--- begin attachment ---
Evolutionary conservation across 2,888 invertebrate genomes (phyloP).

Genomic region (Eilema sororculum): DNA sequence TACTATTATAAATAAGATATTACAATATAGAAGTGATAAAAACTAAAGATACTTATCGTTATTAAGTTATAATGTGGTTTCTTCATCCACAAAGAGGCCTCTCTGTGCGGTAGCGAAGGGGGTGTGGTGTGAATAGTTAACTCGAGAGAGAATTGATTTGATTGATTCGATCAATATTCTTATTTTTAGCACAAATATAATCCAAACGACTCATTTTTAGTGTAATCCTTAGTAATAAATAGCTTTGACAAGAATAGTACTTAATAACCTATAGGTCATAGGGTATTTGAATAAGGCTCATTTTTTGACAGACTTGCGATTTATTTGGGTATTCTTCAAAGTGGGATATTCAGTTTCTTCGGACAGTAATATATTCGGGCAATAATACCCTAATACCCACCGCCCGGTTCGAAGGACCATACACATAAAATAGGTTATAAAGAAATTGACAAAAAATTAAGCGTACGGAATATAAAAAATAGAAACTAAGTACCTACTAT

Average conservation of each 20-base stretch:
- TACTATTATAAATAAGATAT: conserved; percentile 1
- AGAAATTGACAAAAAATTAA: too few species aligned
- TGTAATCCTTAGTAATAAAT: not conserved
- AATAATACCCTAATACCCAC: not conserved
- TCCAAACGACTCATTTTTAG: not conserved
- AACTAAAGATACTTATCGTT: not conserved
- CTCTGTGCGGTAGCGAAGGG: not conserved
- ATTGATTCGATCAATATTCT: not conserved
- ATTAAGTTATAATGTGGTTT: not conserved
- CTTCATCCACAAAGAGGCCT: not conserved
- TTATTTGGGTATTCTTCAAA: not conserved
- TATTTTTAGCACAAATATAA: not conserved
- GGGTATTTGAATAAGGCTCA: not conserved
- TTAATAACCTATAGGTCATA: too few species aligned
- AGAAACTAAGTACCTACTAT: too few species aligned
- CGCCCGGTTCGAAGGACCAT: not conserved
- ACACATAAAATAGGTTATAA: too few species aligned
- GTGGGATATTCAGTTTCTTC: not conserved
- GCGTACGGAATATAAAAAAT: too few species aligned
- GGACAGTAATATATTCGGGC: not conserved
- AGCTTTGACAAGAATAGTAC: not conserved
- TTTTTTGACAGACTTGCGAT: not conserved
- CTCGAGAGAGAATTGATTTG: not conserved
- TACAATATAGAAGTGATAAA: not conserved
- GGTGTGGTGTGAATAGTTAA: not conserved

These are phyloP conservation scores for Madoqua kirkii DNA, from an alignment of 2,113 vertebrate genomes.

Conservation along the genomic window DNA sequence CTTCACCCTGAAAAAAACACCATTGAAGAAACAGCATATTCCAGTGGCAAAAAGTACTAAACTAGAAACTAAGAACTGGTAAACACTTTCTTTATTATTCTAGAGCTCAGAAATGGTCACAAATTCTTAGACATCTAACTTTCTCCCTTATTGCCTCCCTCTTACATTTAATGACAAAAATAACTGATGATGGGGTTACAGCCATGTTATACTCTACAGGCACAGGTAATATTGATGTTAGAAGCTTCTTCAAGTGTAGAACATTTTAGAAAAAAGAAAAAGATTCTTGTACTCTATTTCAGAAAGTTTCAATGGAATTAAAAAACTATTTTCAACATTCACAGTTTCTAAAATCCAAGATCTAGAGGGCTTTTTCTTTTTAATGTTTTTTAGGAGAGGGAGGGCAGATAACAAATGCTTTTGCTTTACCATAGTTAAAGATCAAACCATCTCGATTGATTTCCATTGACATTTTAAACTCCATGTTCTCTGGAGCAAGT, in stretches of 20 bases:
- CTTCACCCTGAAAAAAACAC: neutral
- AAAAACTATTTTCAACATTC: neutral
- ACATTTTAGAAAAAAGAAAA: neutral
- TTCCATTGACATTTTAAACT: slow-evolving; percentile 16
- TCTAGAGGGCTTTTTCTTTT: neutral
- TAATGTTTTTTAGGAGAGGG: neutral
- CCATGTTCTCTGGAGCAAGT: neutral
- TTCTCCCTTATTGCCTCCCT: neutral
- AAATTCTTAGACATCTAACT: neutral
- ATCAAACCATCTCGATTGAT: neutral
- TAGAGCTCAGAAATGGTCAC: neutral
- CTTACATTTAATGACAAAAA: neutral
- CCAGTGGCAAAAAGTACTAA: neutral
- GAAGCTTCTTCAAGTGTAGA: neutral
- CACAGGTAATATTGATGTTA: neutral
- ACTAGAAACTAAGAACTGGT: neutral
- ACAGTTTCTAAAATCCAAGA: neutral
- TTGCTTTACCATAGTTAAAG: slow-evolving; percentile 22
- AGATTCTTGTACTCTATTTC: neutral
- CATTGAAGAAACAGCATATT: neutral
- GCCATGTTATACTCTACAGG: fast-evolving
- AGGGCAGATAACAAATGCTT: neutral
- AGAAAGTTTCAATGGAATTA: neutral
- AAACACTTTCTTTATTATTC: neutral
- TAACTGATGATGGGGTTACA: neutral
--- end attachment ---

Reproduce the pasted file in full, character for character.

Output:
Evolutionary conservation across 2,888 invertebrate genomes (phyloP).

Genomic region (Eilema sororculum): DNA sequence TACTATTATAAATAAGATATTACAATATAGAAGTGATAAAAACTAAAGATACTTATCGTTATTAAGTTATAATGTGGTTTCTTCATCCACAAAGAGGCCTCTCTGTGCGGTAGCGAAGGGGGTGTGGTGTGAATAGTTAACTCGAGAGAGAATTGATTTGATTGATTCGATCAATATTCTTATTTTTAGCACAAATATAATCCAAACGACTCATTTTTAGTGTAATCCTTAGTAATAAATAGCTTTGACAAGAATAGTACTTAATAACCTATAGGTCATAGGGTATTTGAATAAGGCTCATTTTTTGACAGACTTGCGATTTATTTGGGTATTCTTCAAAGTGGGATATTCAGTTTCTTCGGACAGTAATATATTCGGGCAATAATACCCTAATACCCACCGCCCGGTTCGAAGGACCATACACATAAAATAGGTTATAAAGAAATTGACAAAAAATTAAGCGTACGGAATATAAAAAATAGAAACTAAGTACCTACTAT

Average conservation of each 20-base stretch:
- TACTATTATAAATAAGATAT: conserved; percentile 1
- AGAAATTGACAAAAAATTAA: too few species aligned
- TGTAATCCTTAGTAATAAAT: not conserved
- AATAATACCCTAATACCCAC: not conserved
- TCCAAACGACTCATTTTTAG: not conserved
- AACTAAAGATACTTATCGTT: not conserved
- CTCTGTGCGGTAGCGAAGGG: not conserved
- ATTGATTCGATCAATATTCT: not conserved
- ATTAAGTTATAATGTGGTTT: not conserved
- CTTCATCCACAAAGAGGCCT: not conserved
- TTATTTGGGTATTCTTCAAA: not conserved
- TATTTTTAGCACAAATATAA: not conserved
- GGGTATTTGAATAAGGCTCA: not conserved
- TTAATAACCTATAGGTCATA: too few species aligned
- AGAAACTAAGTACCTACTAT: too few species aligned
- CGCCCGGTTCGAAGGACCAT: not conserved
- ACACATAAAATAGGTTATAA: too few species aligned
- GTGGGATATTCAGTTTCTTC: not conserved
- GCGTACGGAATATAAAAAAT: too few species aligned
- GGACAGTAATATATTCGGGC: not conserved
- AGCTTTGACAAGAATAGTAC: not conserved
- TTTTTTGACAGACTTGCGAT: not conserved
- CTCGAGAGAGAATTGATTTG: not conserved
- TACAATATAGAAGTGATAAA: not conserved
- GGTGTGGTGTGAATAGTTAA: not conserved

These are phyloP conservation scores for Madoqua kirkii DNA, from an alignment of 2,113 vertebrate genomes.

Conservation along the genomic window DNA sequence CTTCACCCTGAAAAAAACACCATTGAAGAAACAGCATATTCCAGTGGCAAAAAGTACTAAACTAGAAACTAAGAACTGGTAAACACTTTCTTTATTATTCTAGAGCTCAGAAATGGTCACAAATTCTTAGACATCTAACTTTCTCCCTTATTGCCTCCCTCTTACATTTAATGACAAAAATAACTGATGATGGGGTTACAGCCATGTTATACTCTACAGGCACAGGTAATATTGATGTTAGAAGCTTCTTCAAGTGTAGAACATTTTAGAAAAAAGAAAAAGATTCTTGTACTCTATTTCAGAAAGTTTCAATGGAATTAAAAAACTATTTTCAACATTCACAGTTTCTAAAATCCAAGATCTAGAGGGCTTTTTCTTTTTAATGTTTTTTAGGAGAGGGAGGGCAGATAACAAATGCTTTTGCTTTACCATAGTTAAAGATCAAACCATCTCGATTGATTTCCATTGACATTTTAAACTCCATGTTCTCTGGAGCAAGT, in stretches of 20 bases:
- CTTCACCCTGAAAAAAACAC: neutral
- AAAAACTATTTTCAACATTC: neutral
- ACATTTTAGAAAAAAGAAAA: neutral
- TTCCATTGACATTTTAAACT: slow-evolving; percentile 16
- TCTAGAGGGCTTTTTCTTTT: neutral
- TAATGTTTTTTAGGAGAGGG: neutral
- CCATGTTCTCTGGAGCAAGT: neutral
- TTCTCCCTTATTGCCTCCCT: neutral
- AAATTCTTAGACATCTAACT: neutral
- ATCAAACCATCTCGATTGAT: neutral
- TAGAGCTCAGAAATGGTCAC: neutral
- CTTACATTTAATGACAAAAA: neutral
- CCAGTGGCAAAAAGTACTAA: neutral
- GAAGCTTCTTCAAGTGTAGA: neutral
- CACAGGTAATATTGATGTTA: neutral
- ACTAGAAACTAAGAACTGGT: neutral
- ACAGTTTCTAAAATCCAAGA: neutral
- TTGCTTTACCATAGTTAAAG: slow-evolving; percentile 22
- AGATTCTTGTACTCTATTTC: neutral
- CATTGAAGAAACAGCATATT: neutral
- GCCATGTTATACTCTACAGG: fast-evolving
- AGGGCAGATAACAAATGCTT: neutral
- AGAAAGTTTCAATGGAATTA: neutral
- AAACACTTTCTTTATTATTC: neutral
- TAACTGATGATGGGGTTACA: neutral